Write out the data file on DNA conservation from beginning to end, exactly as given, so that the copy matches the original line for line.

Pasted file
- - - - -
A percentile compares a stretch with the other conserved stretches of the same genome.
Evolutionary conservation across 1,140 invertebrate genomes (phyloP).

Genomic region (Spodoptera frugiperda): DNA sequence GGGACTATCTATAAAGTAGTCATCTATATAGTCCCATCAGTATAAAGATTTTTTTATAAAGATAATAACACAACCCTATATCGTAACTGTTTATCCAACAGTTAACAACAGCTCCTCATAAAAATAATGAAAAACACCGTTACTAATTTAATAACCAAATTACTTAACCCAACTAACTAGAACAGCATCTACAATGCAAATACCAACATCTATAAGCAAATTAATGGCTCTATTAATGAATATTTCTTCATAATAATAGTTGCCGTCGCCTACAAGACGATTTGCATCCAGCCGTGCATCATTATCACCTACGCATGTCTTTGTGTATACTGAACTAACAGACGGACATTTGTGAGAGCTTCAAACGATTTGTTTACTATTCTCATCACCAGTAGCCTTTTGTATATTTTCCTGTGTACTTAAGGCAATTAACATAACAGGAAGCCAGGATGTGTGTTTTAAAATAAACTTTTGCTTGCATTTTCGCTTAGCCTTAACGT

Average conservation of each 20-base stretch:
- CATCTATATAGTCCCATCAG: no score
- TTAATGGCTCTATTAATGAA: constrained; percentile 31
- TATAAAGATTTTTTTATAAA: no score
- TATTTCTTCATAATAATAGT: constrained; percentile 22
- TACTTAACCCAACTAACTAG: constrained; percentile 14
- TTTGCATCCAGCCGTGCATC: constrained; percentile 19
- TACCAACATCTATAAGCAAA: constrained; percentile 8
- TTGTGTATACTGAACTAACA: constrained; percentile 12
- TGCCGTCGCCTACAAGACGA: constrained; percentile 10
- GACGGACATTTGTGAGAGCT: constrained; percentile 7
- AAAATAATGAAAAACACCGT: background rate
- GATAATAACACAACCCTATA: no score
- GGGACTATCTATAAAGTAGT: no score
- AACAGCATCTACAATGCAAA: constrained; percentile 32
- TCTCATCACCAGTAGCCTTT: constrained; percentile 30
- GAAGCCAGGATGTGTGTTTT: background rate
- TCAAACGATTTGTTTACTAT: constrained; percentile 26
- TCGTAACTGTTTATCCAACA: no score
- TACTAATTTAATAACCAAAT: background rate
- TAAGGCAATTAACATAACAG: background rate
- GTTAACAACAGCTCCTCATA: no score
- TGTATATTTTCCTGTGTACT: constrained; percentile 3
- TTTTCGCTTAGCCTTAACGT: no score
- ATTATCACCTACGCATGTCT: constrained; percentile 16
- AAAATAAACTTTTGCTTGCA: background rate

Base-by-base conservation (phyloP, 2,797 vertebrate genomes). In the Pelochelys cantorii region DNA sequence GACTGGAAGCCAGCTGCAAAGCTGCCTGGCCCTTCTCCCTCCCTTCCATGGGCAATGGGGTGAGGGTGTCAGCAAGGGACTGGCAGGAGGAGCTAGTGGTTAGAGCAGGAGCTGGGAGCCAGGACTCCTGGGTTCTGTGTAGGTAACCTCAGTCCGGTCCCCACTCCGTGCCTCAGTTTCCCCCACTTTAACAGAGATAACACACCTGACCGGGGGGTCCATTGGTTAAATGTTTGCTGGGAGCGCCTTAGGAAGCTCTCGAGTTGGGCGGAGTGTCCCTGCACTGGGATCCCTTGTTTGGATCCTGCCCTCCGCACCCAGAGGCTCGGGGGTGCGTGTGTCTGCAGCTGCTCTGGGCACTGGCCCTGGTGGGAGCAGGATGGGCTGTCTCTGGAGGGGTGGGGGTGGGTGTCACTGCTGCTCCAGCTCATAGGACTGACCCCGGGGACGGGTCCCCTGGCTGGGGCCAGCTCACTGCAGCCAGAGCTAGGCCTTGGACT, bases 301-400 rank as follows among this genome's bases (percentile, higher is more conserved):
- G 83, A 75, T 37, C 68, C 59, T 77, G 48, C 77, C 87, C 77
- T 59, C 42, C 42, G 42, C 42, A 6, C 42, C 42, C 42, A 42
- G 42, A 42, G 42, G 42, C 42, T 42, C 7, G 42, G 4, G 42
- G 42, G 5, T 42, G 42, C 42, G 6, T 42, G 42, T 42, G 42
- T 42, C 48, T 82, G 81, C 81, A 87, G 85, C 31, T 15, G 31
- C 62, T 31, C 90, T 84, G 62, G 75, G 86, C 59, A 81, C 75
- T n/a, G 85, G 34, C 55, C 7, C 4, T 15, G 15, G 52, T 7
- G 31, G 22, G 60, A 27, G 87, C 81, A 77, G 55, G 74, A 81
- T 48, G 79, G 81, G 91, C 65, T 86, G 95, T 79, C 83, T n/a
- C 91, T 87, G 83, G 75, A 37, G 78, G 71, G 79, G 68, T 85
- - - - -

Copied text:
A percentile compares a stretch with the other conserved stretches of the same genome.
Evolutionary conservation across 1,140 invertebrate genomes (phyloP).

Genomic region (Spodoptera frugiperda): DNA sequence GGGACTATCTATAAAGTAGTCATCTATATAGTCCCATCAGTATAAAGATTTTTTTATAAAGATAATAACACAACCCTATATCGTAACTGTTTATCCAACAGTTAACAACAGCTCCTCATAAAAATAATGAAAAACACCGTTACTAATTTAATAACCAAATTACTTAACCCAACTAACTAGAACAGCATCTACAATGCAAATACCAACATCTATAAGCAAATTAATGGCTCTATTAATGAATATTTCTTCATAATAATAGTTGCCGTCGCCTACAAGACGATTTGCATCCAGCCGTGCATCATTATCACCTACGCATGTCTTTGTGTATACTGAACTAACAGACGGACATTTGTGAGAGCTTCAAACGATTTGTTTACTATTCTCATCACCAGTAGCCTTTTGTATATTTTCCTGTGTACTTAAGGCAATTAACATAACAGGAAGCCAGGATGTGTGTTTTAAAATAAACTTTTGCTTGCATTTTCGCTTAGCCTTAACGT

Average conservation of each 20-base stretch:
- CATCTATATAGTCCCATCAG: no score
- TTAATGGCTCTATTAATGAA: constrained; percentile 31
- TATAAAGATTTTTTTATAAA: no score
- TATTTCTTCATAATAATAGT: constrained; percentile 22
- TACTTAACCCAACTAACTAG: constrained; percentile 14
- TTTGCATCCAGCCGTGCATC: constrained; percentile 19
- TACCAACATCTATAAGCAAA: constrained; percentile 8
- TTGTGTATACTGAACTAACA: constrained; percentile 12
- TGCCGTCGCCTACAAGACGA: constrained; percentile 10
- GACGGACATTTGTGAGAGCT: constrained; percentile 7
- AAAATAATGAAAAACACCGT: background rate
- GATAATAACACAACCCTATA: no score
- GGGACTATCTATAAAGTAGT: no score
- AACAGCATCTACAATGCAAA: constrained; percentile 32
- TCTCATCACCAGTAGCCTTT: constrained; percentile 30
- GAAGCCAGGATGTGTGTTTT: background rate
- TCAAACGATTTGTTTACTAT: constrained; percentile 26
- TCGTAACTGTTTATCCAACA: no score
- TACTAATTTAATAACCAAAT: background rate
- TAAGGCAATTAACATAACAG: background rate
- GTTAACAACAGCTCCTCATA: no score
- TGTATATTTTCCTGTGTACT: constrained; percentile 3
- TTTTCGCTTAGCCTTAACGT: no score
- ATTATCACCTACGCATGTCT: constrained; percentile 16
- AAAATAAACTTTTGCTTGCA: background rate

Base-by-base conservation (phyloP, 2,797 vertebrate genomes). In the Pelochelys cantorii region DNA sequence GACTGGAAGCCAGCTGCAAAGCTGCCTGGCCCTTCTCCCTCCCTTCCATGGGCAATGGGGTGAGGGTGTCAGCAAGGGACTGGCAGGAGGAGCTAGTGGTTAGAGCAGGAGCTGGGAGCCAGGACTCCTGGGTTCTGTGTAGGTAACCTCAGTCCGGTCCCCACTCCGTGCCTCAGTTTCCCCCACTTTAACAGAGATAACACACCTGACCGGGGGGTCCATTGGTTAAATGTTTGCTGGGAGCGCCTTAGGAAGCTCTCGAGTTGGGCGGAGTGTCCCTGCACTGGGATCCCTTGTTTGGATCCTGCCCTCCGCACCCAGAGGCTCGGGGGTGCGTGTGTCTGCAGCTGCTCTGGGCACTGGCCCTGGTGGGAGCAGGATGGGCTGTCTCTGGAGGGGTGGGGGTGGGTGTCACTGCTGCTCCAGCTCATAGGACTGACCCCGGGGACGGGTCCCCTGGCTGGGGCCAGCTCACTGCAGCCAGAGCTAGGCCTTGGACT, bases 301-400 rank as follows among this genome's bases (percentile, higher is more conserved):
- G 83, A 75, T 37, C 68, C 59, T 77, G 48, C 77, C 87, C 77
- T 59, C 42, C 42, G 42, C 42, A 6, C 42, C 42, C 42, A 42
- G 42, A 42, G 42, G 42, C 42, T 42, C 7, G 42, G 4, G 42
- G 42, G 5, T 42, G 42, C 42, G 6, T 42, G 42, T 42, G 42
- T 42, C 48, T 82, G 81, C 81, A 87, G 85, C 31, T 15, G 31
- C 62, T 31, C 90, T 84, G 62, G 75, G 86, C 59, A 81, C 75
- T n/a, G 85, G 34, C 55, C 7, C 4, T 15, G 15, G 52, T 7
- G 31, G 22, G 60, A 27, G 87, C 81, A 77, G 55, G 74, A 81
- T 48, G 79, G 81, G 91, C 65, T 86, G 95, T 79, C 83, T n/a
- C 91, T 87, G 83, G 75, A 37, G 78, G 71, G 79, G 68, T 85